The Nigerian Sovereign Investment Authority (NSIA) has unveiled a US$500 million Renewables Investment Platform for Limitless Energy (RIPLE) to enhance the country’s electrification focusing on three core pillars; diesel displacement, franchising, and backward integration towards photovoltaic system (PV) manufacturing.
NSIA made this known in a statement obtained by EnergyDay on Sunday, after signing a memorandum of understanding (MoU) with the International Finance Corporation (IFC).
EnergyDay gathered that the Nigeria Sovereign Investment Authority (NSIA) was established by an Act of Parliament to manage funds over budgeted hydrocarbon revenues, operating three distinct funds: the Stabilization Fund, Future Generation Fund, and Nigeria Infrastructure Fund.
The fund signed up the International Finance Corporation (IFC) as a strategic partner for a pilot investment for the distribution of 70 MegaWatts of solar plant in the Tokarawa Industrial Hub in Kano State to meet the needs of customers.
That deal followed the completion earlier this year of a 10MW solar farm in Kumbotso, Kano State.
NSIA in the statement said that the RIPLE transformative initiative is dedicated to the development, investment, and operation of renewable energy projects across the entire value chain in the country.
“The pilot for the initiative is located within the Tokarawa industrial hub in Kano State and it involves setting up a generation and distribution system to meet 70MW of unsuppressed energy demands of industrial activities, commercial enterprises, and residential customers in an area covering about 9,000 connections,” it said.
Yusuf Umar, Programme Manager for RIPLE, in his comment on the initiative, said the collaboration between NSIA and the IFC is a clear demonstration of NSIA’s dedication to sustainable energy transition in Nigeria.
“We are excited to partner with the IFC to advance the transition to energy-efficient solutions in Nigeria, an institution that shares our commitment to sustainable development, our focus is to empower the customers with a resilient and environmentally friendly energy solution that will optimize productivity and reduce carbon footprint.
“As the custodian of economic resources for current and future generations of Nigerians, tackling climate risks is integral to NSIA’s objectives.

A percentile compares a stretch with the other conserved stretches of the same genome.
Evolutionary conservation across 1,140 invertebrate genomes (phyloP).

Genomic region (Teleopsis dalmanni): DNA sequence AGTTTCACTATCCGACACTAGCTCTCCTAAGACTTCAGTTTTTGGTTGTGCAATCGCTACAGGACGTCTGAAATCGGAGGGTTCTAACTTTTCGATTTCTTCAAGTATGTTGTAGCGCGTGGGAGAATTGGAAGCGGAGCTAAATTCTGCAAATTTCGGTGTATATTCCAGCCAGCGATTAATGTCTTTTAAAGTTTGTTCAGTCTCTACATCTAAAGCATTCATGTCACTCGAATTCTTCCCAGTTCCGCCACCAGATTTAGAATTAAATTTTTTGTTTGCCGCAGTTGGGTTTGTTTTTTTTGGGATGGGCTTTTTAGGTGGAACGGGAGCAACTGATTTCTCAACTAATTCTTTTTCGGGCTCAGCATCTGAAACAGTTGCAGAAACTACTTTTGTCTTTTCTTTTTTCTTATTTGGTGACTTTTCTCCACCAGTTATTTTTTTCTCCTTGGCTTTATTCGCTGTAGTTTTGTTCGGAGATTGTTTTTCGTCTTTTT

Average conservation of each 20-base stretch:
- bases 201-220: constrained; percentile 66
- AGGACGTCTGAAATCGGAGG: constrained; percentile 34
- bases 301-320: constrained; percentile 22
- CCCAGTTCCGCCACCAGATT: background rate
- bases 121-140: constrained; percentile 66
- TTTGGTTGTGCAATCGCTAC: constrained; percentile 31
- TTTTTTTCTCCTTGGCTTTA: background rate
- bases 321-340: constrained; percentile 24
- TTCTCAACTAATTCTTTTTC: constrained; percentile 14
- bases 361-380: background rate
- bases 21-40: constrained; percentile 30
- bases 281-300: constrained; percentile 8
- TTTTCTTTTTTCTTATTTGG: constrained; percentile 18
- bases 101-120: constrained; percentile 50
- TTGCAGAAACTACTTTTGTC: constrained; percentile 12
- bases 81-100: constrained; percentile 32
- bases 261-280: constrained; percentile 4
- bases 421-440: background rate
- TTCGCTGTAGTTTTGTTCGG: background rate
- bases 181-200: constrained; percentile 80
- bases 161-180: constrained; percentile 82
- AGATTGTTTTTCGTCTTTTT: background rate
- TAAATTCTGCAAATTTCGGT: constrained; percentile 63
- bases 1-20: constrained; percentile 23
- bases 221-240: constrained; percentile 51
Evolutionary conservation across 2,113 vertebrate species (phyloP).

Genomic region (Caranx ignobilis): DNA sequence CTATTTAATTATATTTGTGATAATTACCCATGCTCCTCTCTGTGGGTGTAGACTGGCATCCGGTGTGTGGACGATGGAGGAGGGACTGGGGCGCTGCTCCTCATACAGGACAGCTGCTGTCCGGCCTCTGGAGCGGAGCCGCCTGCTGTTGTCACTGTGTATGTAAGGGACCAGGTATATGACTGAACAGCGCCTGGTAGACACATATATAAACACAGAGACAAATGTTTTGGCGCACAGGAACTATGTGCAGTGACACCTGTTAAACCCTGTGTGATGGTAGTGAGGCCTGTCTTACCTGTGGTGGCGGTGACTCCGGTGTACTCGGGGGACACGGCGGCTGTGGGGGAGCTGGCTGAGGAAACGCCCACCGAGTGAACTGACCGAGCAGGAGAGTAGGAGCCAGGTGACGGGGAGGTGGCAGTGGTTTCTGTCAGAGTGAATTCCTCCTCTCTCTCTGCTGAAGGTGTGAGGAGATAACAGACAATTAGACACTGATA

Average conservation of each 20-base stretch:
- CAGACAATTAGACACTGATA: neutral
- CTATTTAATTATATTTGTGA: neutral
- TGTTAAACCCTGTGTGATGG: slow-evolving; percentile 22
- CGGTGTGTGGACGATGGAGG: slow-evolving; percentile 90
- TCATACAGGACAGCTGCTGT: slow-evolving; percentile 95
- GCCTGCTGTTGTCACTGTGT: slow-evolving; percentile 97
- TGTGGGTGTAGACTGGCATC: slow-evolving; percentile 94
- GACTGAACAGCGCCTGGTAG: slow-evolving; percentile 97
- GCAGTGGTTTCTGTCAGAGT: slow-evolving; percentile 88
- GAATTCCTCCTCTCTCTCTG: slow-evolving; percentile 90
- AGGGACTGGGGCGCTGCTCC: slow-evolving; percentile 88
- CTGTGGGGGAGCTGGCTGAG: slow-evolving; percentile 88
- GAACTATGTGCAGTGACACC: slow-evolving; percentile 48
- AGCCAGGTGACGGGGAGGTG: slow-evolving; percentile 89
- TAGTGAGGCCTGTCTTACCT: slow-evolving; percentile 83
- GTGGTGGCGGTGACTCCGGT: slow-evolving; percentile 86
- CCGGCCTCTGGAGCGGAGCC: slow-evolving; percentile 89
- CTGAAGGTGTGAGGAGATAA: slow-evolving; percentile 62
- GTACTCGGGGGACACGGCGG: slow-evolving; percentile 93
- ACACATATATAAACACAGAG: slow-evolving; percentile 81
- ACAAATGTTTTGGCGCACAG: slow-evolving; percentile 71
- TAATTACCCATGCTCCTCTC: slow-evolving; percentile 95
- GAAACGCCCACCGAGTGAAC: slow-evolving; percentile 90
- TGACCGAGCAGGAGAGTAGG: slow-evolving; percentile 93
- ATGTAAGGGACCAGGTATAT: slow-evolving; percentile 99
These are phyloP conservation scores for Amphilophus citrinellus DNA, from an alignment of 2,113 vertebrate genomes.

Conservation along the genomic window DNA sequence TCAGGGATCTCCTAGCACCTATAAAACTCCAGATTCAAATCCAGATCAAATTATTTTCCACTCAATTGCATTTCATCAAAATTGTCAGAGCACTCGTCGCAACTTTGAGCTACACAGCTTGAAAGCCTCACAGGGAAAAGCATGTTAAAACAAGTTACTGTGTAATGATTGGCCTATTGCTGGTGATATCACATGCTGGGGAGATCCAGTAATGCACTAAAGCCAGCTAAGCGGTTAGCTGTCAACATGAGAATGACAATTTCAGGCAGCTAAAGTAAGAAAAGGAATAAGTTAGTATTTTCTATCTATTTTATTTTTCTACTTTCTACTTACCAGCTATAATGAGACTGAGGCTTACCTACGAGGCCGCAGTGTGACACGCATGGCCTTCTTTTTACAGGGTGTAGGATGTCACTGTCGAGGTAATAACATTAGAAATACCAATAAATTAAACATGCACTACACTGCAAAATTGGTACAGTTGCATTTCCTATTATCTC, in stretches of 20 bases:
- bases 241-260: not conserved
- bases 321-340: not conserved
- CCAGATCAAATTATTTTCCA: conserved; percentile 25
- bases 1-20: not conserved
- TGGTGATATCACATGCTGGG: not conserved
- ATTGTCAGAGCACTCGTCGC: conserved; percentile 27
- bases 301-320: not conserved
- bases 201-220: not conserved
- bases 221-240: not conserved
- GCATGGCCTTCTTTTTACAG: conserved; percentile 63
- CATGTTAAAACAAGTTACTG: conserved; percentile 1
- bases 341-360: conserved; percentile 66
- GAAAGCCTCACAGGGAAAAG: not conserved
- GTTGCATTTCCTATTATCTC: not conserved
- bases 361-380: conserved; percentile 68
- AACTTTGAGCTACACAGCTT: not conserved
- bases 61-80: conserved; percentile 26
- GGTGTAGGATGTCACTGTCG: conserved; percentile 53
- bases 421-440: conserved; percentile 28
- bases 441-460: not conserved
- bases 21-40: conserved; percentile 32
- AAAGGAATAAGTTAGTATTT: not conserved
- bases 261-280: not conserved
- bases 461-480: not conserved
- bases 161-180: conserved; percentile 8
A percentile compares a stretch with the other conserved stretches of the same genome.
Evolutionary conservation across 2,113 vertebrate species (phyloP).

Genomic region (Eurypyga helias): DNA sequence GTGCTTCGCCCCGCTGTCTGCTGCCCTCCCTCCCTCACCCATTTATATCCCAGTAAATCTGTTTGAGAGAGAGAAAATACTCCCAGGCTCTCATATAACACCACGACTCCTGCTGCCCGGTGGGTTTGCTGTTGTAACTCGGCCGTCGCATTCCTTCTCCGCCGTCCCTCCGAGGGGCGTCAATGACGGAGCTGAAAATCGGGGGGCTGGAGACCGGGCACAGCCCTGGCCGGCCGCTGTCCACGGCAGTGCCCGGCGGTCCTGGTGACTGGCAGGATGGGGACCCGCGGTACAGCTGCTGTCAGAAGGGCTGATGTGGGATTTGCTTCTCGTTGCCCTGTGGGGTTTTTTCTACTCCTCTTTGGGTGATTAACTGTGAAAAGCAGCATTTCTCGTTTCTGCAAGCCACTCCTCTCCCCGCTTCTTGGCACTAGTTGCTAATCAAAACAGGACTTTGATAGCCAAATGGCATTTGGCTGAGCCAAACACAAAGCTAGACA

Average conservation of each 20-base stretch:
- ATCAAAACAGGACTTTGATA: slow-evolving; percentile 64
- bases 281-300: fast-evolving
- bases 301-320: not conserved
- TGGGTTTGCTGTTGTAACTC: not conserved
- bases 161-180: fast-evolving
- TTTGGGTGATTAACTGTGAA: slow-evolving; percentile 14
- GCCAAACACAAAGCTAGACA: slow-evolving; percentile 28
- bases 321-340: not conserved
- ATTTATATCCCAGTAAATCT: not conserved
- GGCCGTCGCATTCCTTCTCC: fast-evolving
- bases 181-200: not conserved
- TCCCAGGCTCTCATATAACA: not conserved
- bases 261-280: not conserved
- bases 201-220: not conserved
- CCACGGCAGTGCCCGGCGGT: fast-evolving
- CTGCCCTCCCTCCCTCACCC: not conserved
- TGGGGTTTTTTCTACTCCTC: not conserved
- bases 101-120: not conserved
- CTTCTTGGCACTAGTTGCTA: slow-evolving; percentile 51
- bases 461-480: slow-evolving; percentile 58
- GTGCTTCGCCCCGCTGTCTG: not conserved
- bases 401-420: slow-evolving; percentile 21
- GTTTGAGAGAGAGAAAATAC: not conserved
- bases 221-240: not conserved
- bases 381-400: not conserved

“We recognize the many opportunities it offers for innovation, growth, and economic transformation.
“RIPLE is another milestone initiative by NSIA in the climate sustainability asset class, having previously launched carbon vista with Vitol and the construction finance warehouse facility,” he said.
Dan Croft, IFC’s regional manager for Africa, in his remark, said that reliable electricity is crucial for improving quality of life, productivity, and economic growth in Nigeria.
“IFC is pleased to collaborate with our longstanding partner, NSIA, to develop and implement the first phase of this innovative energy solution which will reduce greenhouse gas emissions and reliance on fossil fuel,” Croft said.
EnergyDay’s further check showed that the NSIA has allocated an initial US$25 million in funding and hopes to catalyze additional investments to make up the US$500 million to fulfill the platform’s mandate.
NSIA claimed it has so far invested about US$100 million in projects geared towards climate and sustainability.
NSIA and the National Council on Climate Change (NCCC), Nigeria’s implementing entity for climate action, signed an MoU in May to address climate risks.
The partners agreed to: develop a climate change framework to provide guidelines for regulating emissions in Nigeria; implement a carbon emissions trading mechanism; and oversee the implementation of a national carbon registry as well as a Climate Change Fund.
Last month, NSIA and InfraCredit co-developed an innovative Construction Finance Warehouse Facility (CFWF), seeded with NGN10 billion ((US$12 million), to help finance sustainable greenfield infrastructure projects in Nigeria.
It aims to provide early-stage debt financing for projects until they can secure long-term financing from the debt capital markets.
The sovereign wealth fund aims to reach up to NGN100 billion (US$120 million) capacity within the next three years and unlock up to NGN500 billion (US$600 million) in infrastructure projects, backed by credit enhancements from InfraCredit, set up by NSIA to mobilize local, long-term financing into infrastructure development.
NSIA previously launched Carbon Vista with Vitol and the Construction Finance Warehouse Facility, which signed an MoU with the Regional Voluntary Carbon Market Company (RVCMC), a wholly owned subsidiary of Saudi Arabia’s Public Investment Fund (PIF).
The deal involves the supply of Nigerian carbon credits to Saudi Arabia and co-investment in projects that will originate carbon credits to promote low-carbon economic growth through a range of carbon avoidance and removal projects, such as climate-smart agriculture, green industrial technologies, and waste management.
The JV’s initial investment aims to reduce emissions in infrastructure, agriculture, and energy sectors, combining carbon offsetting with social outcomes in line with SDGs.
The US$2.3 billion NSIA has three sub-funds that are strictly segregated.
With infrastructure representing 40% of AUM, the fund is targeting up to US$1 billion in the sector over a three-year program of investment in solar energy and healthcare.
This requires new sources of cash, probably in the form of excess oil revenues as well as external financing through partnerships with the private sector.